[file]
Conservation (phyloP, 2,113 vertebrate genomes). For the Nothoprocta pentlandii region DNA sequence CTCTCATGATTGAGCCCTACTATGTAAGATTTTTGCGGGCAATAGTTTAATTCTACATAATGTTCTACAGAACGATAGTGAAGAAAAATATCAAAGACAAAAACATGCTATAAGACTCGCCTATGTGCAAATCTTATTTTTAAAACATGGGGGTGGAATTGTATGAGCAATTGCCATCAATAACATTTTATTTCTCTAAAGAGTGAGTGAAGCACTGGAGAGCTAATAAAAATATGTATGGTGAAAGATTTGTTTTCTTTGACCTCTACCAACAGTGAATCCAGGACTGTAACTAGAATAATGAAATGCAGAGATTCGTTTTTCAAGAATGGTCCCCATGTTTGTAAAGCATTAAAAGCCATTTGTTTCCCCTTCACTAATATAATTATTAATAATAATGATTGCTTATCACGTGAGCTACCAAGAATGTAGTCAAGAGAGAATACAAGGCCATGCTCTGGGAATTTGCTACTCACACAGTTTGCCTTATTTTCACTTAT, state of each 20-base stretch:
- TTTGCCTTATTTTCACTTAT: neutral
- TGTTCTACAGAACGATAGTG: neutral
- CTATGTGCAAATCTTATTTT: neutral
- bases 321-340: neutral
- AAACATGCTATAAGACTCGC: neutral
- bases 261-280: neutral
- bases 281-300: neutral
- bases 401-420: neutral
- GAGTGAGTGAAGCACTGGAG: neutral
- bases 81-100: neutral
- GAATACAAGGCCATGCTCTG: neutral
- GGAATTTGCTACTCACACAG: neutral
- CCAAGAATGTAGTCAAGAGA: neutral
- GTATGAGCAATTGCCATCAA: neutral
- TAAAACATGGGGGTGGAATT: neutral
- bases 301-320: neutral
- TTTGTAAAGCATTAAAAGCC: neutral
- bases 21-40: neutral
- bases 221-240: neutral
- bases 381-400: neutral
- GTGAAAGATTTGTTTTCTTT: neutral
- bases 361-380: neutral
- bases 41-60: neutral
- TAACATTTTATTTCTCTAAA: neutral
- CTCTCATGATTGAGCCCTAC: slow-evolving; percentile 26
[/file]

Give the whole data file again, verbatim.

Conservation (phyloP, 2,113 vertebrate genomes). For the Nothoprocta pentlandii region DNA sequence CTCTCATGATTGAGCCCTACTATGTAAGATTTTTGCGGGCAATAGTTTAATTCTACATAATGTTCTACAGAACGATAGTGAAGAAAAATATCAAAGACAAAAACATGCTATAAGACTCGCCTATGTGCAAATCTTATTTTTAAAACATGGGGGTGGAATTGTATGAGCAATTGCCATCAATAACATTTTATTTCTCTAAAGAGTGAGTGAAGCACTGGAGAGCTAATAAAAATATGTATGGTGAAAGATTTGTTTTCTTTGACCTCTACCAACAGTGAATCCAGGACTGTAACTAGAATAATGAAATGCAGAGATTCGTTTTTCAAGAATGGTCCCCATGTTTGTAAAGCATTAAAAGCCATTTGTTTCCCCTTCACTAATATAATTATTAATAATAATGATTGCTTATCACGTGAGCTACCAAGAATGTAGTCAAGAGAGAATACAAGGCCATGCTCTGGGAATTTGCTACTCACACAGTTTGCCTTATTTTCACTTAT, state of each 20-base stretch:
- TTTGCCTTATTTTCACTTAT: neutral
- TGTTCTACAGAACGATAGTG: neutral
- CTATGTGCAAATCTTATTTT: neutral
- bases 321-340: neutral
- AAACATGCTATAAGACTCGC: neutral
- bases 261-280: neutral
- bases 281-300: neutral
- bases 401-420: neutral
- GAGTGAGTGAAGCACTGGAG: neutral
- bases 81-100: neutral
- GAATACAAGGCCATGCTCTG: neutral
- GGAATTTGCTACTCACACAG: neutral
- CCAAGAATGTAGTCAAGAGA: neutral
- GTATGAGCAATTGCCATCAA: neutral
- TAAAACATGGGGGTGGAATT: neutral
- bases 301-320: neutral
- TTTGTAAAGCATTAAAAGCC: neutral
- bases 21-40: neutral
- bases 221-240: neutral
- bases 381-400: neutral
- GTGAAAGATTTGTTTTCTTT: neutral
- bases 361-380: neutral
- bases 41-60: neutral
- TAACATTTTATTTCTCTAAA: neutral
- CTCTCATGATTGAGCCCTAC: slow-evolving; percentile 26